researched online to determine if a country required music programs. The country had to have

compulsory music programs in their general education schools nation-wide past the primary
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level (which was usually from grades 1-6) to be included in the music country group. Three t-

tests were performed to test for significant difference between the countries PISA test scores in

reading, mathematics, and science.

90 North Cobb High School students were given a survey. Two homerooms, one with

juniors and one with seniors, were randomly selected from a list of homerooms to be given

surveys as the non-music student group. The randomly selected band, chorus, and orchestra

students were given surveys as the participating and active music student groups. The survey

asked for the participating students sex, grade, weighted GPA, number of music credits obtained

in high school so far, and whether they planned to major in music during college. It also asked,

Have you been an active member of a music ensemble outside of school such as the Georgia

Youth Symphony Orchestra? If you are, please state what music ensemble. An ANOVA test

was performed to test for significant difference between the non-music, participating music, and

active music students GPAs. Participating music students had to have obtained at least two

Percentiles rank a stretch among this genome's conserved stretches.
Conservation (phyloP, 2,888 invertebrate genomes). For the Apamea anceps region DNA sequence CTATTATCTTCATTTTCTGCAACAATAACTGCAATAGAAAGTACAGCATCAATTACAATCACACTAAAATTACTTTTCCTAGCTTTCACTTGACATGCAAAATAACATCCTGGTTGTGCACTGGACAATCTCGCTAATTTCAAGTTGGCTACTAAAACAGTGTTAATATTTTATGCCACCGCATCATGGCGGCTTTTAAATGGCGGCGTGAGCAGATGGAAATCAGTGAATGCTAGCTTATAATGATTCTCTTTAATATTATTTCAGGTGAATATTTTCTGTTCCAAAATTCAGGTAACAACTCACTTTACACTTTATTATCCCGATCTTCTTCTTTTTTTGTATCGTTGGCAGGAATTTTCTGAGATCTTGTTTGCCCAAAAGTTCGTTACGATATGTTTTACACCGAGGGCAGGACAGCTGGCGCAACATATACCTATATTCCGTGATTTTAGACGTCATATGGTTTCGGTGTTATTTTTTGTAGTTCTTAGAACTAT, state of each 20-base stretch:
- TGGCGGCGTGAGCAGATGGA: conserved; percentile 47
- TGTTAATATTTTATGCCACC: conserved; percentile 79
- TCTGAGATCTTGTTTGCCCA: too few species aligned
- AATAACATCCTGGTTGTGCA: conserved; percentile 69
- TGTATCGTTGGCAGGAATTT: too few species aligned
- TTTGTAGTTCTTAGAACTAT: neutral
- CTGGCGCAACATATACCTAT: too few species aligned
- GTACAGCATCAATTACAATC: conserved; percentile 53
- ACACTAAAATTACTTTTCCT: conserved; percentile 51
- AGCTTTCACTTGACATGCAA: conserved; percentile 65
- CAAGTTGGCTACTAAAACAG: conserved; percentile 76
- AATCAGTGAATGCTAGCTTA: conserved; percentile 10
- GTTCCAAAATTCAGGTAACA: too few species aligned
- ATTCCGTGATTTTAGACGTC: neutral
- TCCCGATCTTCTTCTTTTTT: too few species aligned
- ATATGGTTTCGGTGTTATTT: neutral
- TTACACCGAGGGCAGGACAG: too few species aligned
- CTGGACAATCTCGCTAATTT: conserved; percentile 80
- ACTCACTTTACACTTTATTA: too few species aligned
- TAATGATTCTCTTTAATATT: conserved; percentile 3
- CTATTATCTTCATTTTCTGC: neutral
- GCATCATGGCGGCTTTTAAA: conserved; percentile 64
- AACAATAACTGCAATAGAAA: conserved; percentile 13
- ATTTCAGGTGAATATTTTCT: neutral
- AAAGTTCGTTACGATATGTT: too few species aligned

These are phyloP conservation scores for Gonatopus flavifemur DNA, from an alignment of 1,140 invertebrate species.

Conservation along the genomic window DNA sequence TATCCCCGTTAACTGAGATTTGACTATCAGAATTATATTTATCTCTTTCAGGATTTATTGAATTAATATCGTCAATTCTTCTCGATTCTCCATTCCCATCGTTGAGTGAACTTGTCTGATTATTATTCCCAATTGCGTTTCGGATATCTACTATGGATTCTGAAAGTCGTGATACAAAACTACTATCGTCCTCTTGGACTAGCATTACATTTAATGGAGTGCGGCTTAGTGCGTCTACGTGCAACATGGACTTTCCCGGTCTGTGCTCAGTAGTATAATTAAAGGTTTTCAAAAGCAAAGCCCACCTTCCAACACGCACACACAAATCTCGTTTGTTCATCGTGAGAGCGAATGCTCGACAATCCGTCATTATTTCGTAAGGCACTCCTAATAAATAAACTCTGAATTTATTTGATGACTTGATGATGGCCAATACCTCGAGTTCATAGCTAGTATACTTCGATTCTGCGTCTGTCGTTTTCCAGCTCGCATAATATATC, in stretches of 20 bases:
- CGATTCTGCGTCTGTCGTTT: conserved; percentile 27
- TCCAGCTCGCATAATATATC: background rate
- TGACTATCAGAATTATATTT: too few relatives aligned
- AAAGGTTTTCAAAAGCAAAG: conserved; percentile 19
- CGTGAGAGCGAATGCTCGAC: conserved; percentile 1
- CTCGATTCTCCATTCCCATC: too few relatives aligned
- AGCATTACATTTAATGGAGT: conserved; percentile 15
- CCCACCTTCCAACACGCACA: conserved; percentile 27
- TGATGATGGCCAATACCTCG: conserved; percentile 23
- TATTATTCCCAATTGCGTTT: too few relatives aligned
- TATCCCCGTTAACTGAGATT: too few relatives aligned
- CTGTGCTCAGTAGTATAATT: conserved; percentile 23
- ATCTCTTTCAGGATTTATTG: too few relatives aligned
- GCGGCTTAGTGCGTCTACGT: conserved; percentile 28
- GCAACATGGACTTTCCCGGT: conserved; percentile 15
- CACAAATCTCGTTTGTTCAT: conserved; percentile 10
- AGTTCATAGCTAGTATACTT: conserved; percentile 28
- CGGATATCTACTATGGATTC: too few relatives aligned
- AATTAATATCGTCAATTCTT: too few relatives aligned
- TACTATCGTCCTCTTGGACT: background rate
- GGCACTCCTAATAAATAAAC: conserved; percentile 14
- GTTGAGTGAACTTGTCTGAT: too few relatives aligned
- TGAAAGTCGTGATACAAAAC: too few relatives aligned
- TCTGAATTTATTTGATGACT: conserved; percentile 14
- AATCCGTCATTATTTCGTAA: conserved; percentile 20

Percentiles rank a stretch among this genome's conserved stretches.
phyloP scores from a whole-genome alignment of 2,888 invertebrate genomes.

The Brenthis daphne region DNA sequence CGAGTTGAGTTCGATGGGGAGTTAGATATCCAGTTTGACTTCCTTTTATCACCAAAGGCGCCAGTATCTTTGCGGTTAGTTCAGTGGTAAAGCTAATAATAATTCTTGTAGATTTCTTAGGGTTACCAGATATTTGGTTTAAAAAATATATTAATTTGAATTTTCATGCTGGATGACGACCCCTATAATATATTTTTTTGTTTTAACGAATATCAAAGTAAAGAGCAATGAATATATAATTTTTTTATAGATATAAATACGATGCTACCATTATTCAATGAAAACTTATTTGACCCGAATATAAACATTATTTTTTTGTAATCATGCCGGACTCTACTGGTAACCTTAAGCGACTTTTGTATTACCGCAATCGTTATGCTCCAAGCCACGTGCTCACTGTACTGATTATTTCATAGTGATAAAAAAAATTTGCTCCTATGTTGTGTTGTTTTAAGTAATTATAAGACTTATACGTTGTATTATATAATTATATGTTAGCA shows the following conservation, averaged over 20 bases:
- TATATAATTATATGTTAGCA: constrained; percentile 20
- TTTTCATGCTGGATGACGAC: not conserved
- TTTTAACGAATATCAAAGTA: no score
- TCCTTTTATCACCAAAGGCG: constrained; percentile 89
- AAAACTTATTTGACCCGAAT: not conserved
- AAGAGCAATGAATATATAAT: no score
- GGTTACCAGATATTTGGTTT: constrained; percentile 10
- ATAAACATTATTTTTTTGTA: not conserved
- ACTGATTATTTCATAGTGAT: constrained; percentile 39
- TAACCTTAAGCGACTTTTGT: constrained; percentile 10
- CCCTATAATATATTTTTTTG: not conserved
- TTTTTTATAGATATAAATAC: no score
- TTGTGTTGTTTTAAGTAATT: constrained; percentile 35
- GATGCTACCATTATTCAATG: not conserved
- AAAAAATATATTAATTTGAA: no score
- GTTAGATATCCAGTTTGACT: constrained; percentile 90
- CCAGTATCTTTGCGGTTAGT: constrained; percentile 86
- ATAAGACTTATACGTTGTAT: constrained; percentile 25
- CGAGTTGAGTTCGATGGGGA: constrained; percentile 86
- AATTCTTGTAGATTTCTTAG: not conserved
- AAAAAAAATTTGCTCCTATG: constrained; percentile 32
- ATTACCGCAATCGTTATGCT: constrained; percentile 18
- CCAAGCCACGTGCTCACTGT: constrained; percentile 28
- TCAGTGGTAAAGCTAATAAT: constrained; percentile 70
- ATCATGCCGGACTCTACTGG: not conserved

music credits in high school and active music students had to have been an active music

ensemble member or planned to major in music.

It was proposed that if there was a significant difference between the music and non-

music countries, with the music countries having higher scores, economical factors may have

conflicted. The countries with the higher PISA scores may have been more developed than

countries with lower PISA scores. Therefore, the high-scoring countries may be able to afford

music programs in education, while the low-scoring countries may not have the resources for

establishing music programs. The average expenditure per student (%) in primary and secondary

education and GDP per capita (PPP) in the value of 2010 US dollars was found of each country

in the music and non-music group. The expenditure per student percent was multiplied by the